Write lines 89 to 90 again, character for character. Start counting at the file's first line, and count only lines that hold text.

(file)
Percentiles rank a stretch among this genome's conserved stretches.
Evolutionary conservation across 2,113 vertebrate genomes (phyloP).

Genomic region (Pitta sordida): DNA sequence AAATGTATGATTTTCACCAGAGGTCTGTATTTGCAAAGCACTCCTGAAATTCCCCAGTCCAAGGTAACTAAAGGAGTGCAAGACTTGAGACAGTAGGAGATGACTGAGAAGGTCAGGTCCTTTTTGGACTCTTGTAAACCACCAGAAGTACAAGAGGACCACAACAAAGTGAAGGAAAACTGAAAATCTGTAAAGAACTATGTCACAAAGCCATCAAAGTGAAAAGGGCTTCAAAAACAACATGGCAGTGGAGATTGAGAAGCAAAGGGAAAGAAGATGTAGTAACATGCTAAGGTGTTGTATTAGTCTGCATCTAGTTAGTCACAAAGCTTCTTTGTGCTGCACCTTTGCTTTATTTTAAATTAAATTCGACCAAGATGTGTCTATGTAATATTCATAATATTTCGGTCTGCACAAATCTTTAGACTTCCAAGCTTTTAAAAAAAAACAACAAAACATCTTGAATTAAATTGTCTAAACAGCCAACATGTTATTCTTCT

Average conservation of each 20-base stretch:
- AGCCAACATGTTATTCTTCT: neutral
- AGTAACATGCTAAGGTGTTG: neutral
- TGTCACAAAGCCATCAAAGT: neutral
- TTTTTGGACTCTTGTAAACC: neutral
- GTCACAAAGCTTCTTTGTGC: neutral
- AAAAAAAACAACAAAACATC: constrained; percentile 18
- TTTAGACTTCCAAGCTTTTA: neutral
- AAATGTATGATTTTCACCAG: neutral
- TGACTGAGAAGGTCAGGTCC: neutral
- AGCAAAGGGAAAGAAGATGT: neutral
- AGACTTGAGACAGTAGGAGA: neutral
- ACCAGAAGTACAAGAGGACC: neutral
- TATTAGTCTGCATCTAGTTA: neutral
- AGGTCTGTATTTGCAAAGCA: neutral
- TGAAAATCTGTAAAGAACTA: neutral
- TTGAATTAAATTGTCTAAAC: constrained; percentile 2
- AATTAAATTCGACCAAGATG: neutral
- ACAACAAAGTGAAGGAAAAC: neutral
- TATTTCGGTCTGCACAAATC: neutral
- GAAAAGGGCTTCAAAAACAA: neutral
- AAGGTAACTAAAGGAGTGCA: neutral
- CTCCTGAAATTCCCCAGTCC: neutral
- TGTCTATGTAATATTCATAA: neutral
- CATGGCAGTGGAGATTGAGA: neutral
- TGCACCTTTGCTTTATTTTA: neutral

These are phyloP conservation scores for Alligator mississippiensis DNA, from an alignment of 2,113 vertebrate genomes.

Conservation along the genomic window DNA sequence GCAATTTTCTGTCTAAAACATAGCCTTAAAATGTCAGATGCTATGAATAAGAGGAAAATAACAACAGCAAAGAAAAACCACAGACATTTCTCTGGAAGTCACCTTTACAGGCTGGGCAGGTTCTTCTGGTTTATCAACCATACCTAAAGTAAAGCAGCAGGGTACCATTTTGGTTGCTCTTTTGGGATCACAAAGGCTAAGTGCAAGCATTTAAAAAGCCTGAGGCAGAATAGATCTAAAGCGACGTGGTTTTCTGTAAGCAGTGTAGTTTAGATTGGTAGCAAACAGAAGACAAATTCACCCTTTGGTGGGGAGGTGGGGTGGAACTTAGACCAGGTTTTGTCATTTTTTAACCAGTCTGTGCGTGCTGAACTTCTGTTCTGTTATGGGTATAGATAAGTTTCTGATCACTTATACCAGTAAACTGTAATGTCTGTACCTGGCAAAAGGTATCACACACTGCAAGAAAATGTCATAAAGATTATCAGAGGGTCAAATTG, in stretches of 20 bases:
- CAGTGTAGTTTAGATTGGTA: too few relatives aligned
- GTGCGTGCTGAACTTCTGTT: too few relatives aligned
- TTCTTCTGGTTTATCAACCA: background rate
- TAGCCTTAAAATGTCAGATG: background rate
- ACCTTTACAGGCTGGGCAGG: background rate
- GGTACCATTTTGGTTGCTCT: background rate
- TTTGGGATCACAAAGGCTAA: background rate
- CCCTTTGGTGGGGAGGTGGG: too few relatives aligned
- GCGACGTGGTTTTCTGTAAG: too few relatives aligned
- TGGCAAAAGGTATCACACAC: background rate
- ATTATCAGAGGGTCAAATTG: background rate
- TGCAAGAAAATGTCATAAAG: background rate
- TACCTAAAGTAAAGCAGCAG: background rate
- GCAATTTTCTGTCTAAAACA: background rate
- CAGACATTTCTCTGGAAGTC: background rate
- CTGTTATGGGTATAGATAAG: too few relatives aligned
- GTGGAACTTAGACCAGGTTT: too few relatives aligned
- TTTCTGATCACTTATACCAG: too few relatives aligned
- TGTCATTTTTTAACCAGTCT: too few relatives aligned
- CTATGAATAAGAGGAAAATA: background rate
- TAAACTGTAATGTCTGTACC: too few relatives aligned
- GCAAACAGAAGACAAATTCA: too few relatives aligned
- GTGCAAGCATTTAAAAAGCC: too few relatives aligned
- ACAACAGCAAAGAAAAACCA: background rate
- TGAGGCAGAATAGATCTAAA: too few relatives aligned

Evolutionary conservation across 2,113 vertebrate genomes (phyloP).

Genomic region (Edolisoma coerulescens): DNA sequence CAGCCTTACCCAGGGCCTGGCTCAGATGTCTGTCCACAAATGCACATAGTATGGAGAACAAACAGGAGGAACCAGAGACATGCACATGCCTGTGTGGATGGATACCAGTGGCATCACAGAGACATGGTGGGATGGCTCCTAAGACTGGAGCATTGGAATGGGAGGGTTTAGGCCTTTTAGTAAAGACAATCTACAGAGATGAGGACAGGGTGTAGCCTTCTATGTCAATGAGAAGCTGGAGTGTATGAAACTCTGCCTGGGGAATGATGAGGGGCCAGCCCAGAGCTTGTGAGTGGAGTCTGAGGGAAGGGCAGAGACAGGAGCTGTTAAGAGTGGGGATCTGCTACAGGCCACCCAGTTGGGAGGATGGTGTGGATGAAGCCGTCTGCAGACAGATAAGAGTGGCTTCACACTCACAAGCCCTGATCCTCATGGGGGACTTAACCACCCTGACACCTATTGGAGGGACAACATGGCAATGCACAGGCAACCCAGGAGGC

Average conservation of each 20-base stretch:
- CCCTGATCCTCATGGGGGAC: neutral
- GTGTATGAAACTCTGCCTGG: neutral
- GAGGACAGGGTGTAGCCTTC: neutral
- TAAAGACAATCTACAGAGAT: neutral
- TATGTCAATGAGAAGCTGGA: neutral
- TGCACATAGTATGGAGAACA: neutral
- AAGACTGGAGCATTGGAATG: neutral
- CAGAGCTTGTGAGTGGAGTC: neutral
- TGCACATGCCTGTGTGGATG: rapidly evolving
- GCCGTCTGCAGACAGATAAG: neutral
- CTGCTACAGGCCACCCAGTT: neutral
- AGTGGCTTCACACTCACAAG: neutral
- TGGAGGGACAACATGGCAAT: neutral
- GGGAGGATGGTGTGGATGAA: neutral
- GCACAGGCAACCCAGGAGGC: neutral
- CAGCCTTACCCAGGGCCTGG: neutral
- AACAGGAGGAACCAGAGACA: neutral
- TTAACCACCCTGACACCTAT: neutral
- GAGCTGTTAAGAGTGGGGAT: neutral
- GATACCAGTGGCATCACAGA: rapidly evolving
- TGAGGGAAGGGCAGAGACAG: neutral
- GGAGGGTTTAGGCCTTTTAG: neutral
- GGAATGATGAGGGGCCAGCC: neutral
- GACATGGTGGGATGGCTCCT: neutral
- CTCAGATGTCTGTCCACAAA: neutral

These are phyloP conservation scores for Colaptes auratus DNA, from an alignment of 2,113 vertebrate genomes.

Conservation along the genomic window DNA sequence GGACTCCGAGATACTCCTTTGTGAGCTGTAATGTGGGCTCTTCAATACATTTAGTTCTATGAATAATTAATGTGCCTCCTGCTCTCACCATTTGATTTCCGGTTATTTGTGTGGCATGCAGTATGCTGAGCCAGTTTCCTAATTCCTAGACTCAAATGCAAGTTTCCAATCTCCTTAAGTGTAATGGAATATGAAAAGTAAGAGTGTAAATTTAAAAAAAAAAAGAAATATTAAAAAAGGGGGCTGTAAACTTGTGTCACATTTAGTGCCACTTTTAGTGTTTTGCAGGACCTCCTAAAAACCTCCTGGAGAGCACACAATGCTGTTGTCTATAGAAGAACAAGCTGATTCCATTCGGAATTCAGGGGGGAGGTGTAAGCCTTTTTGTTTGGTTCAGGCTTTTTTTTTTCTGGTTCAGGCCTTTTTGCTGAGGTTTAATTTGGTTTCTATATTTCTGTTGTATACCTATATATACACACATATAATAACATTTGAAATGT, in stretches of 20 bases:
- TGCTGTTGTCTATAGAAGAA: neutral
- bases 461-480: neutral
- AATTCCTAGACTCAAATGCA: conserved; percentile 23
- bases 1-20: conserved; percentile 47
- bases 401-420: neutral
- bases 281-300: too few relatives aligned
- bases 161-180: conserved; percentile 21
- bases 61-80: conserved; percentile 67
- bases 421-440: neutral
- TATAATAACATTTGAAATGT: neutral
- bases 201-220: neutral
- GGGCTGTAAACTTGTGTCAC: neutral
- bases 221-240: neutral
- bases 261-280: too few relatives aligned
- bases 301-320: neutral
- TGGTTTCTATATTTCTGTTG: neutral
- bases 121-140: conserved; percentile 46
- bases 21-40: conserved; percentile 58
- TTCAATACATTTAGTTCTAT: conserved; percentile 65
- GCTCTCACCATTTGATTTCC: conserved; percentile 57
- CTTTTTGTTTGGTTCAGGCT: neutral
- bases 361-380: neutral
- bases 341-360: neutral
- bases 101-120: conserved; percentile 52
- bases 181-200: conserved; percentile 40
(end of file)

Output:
- AATTCCTAGACTCAAATGCA: conserved; percentile 23
- bases 1-20: conserved; percentile 47